California has recently been the focus of a political battle over the employment of physical therapists (PTs) by medical corporations. For more than 20 years, PTs have been able to work for both medical and general corporations. However, the California Physical Therapy Board reversed its position and ruled that PTs cannot be employed by medical corporations because the California professional corporations law does not list them among those who can be professional employees of such corporations. The ruling was problematic because other California laws support the provision of physical therapy by medical groups.
Earlier this year, the California legislature failed to pass a permanent legislative solution to this problem, but in early September, it did pass a bill that temporarily bars the California PT Board from disciplining therapists who are employed by medical corporations. If signed by the governor, this law would delay any disciplinary proceedings until Jan. 1, 2013, providing time for a permanent legislative fix.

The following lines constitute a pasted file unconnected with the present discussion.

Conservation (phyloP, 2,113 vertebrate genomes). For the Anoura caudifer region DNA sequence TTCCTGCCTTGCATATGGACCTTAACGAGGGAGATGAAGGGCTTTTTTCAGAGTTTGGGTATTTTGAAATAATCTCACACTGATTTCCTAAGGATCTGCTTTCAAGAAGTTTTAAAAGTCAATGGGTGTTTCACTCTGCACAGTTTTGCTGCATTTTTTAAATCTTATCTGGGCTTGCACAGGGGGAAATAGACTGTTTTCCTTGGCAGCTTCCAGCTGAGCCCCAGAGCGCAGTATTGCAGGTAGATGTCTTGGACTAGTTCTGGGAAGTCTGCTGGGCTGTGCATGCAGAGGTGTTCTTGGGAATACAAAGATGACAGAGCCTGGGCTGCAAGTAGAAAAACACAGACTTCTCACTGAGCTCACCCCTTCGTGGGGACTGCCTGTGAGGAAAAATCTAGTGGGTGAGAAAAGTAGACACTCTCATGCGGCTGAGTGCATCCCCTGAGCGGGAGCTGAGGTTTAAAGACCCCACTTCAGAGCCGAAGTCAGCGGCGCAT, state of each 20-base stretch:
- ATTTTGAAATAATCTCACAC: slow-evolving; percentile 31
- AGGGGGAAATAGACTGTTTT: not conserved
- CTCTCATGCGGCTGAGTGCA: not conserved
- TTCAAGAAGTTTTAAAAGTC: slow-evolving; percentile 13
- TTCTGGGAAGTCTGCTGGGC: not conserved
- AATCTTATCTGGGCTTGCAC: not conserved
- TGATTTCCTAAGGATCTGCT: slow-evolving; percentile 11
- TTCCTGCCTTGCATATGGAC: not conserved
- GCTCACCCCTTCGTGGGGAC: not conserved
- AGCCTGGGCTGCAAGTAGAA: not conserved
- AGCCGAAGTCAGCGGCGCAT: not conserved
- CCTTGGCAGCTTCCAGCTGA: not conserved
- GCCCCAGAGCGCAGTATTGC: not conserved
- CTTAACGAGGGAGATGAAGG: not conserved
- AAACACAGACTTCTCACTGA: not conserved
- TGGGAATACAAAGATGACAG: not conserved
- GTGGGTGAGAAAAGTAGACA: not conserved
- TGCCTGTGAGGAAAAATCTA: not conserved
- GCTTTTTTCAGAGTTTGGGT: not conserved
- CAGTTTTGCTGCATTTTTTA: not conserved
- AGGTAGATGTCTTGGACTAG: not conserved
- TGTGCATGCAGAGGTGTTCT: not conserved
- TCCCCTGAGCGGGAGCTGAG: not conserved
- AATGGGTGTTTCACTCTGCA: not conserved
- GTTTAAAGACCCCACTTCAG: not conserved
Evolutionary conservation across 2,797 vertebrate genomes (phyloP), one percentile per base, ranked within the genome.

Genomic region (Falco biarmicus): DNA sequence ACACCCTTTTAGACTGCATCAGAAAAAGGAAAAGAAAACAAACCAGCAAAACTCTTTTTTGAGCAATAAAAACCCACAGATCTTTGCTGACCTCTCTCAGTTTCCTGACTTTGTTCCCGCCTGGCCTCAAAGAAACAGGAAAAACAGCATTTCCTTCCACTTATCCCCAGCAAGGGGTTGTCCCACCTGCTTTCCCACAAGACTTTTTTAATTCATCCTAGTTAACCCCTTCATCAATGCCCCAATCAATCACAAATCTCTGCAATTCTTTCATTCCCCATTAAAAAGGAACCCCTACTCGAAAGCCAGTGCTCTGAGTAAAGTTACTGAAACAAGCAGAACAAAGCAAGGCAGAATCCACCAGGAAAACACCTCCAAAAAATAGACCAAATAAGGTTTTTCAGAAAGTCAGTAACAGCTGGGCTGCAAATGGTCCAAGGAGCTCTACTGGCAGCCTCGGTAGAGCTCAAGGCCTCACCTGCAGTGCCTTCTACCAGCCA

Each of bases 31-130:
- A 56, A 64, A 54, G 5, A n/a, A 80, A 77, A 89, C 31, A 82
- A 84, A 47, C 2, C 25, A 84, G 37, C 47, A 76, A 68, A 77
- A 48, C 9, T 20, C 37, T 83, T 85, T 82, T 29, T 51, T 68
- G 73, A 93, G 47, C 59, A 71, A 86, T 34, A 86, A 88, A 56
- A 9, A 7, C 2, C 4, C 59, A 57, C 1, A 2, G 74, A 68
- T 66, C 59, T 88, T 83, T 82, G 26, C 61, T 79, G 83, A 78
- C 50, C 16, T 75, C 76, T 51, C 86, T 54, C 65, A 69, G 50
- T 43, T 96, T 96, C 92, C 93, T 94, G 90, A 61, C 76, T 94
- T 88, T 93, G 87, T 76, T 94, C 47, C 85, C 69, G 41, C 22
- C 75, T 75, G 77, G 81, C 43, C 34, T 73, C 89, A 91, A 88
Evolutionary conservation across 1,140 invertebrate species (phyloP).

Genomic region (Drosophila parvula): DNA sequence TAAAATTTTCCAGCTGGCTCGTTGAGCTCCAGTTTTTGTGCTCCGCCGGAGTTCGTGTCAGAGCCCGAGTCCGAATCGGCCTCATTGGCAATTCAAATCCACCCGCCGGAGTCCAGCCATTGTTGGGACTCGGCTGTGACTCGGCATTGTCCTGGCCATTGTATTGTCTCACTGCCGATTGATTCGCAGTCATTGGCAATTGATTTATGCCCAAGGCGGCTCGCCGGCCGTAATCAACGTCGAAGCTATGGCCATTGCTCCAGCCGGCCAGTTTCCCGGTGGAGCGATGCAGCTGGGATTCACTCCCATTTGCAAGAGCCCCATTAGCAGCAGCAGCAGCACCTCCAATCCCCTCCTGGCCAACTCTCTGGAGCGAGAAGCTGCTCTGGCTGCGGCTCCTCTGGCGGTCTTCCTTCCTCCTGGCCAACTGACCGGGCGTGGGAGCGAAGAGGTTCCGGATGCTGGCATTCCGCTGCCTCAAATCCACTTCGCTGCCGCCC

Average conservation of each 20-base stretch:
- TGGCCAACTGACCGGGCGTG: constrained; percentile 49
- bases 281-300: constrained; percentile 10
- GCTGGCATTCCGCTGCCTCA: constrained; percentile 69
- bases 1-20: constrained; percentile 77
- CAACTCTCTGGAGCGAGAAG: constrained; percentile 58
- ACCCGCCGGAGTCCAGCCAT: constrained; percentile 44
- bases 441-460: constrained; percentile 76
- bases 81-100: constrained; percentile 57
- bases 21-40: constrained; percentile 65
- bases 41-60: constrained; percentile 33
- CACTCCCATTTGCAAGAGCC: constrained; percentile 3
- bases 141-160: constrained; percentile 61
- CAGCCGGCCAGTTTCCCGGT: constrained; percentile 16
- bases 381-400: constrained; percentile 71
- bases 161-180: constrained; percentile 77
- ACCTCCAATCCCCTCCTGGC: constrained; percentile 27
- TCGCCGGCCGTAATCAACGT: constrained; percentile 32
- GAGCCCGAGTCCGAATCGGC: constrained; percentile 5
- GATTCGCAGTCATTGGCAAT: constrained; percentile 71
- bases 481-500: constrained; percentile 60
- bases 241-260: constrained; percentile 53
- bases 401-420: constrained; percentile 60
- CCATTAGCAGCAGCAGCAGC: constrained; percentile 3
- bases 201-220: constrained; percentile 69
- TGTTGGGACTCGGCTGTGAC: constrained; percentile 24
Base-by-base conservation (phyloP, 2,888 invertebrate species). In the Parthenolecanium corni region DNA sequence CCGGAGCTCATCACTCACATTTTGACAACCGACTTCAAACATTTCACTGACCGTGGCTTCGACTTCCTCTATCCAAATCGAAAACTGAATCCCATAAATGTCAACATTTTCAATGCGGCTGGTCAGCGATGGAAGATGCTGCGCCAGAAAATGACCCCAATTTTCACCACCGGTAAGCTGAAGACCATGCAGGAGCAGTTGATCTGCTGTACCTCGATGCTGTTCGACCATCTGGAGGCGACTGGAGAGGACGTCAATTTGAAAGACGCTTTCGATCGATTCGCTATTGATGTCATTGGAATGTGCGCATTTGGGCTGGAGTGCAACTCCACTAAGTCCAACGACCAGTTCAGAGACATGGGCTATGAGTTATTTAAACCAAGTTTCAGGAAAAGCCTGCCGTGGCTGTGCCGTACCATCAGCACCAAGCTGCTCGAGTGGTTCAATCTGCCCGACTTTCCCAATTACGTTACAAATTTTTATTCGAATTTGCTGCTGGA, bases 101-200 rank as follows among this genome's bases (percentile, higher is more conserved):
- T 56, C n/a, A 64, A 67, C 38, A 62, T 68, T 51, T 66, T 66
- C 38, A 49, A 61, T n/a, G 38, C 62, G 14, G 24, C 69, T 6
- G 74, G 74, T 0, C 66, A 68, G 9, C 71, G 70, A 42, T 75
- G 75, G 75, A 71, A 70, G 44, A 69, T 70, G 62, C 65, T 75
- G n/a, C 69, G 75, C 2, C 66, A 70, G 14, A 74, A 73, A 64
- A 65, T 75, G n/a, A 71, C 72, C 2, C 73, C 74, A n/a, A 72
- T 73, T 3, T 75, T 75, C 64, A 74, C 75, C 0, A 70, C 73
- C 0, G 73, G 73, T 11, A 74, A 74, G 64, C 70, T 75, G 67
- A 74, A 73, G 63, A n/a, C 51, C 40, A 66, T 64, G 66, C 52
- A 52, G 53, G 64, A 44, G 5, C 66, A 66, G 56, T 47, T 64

Orthopaedic and other medical groups can still provide and bill for PT services by using independent contractor agreements with individual therapists or companies employing physical therapists if need be. The California Medical Association, California Orthopaedic Association, and other organizations are continuing their efforts to pass a permanent legislative fix to this issue. Adding PTs (and other providers) to the list of those who can be employed by medical corporations would resolve the situation.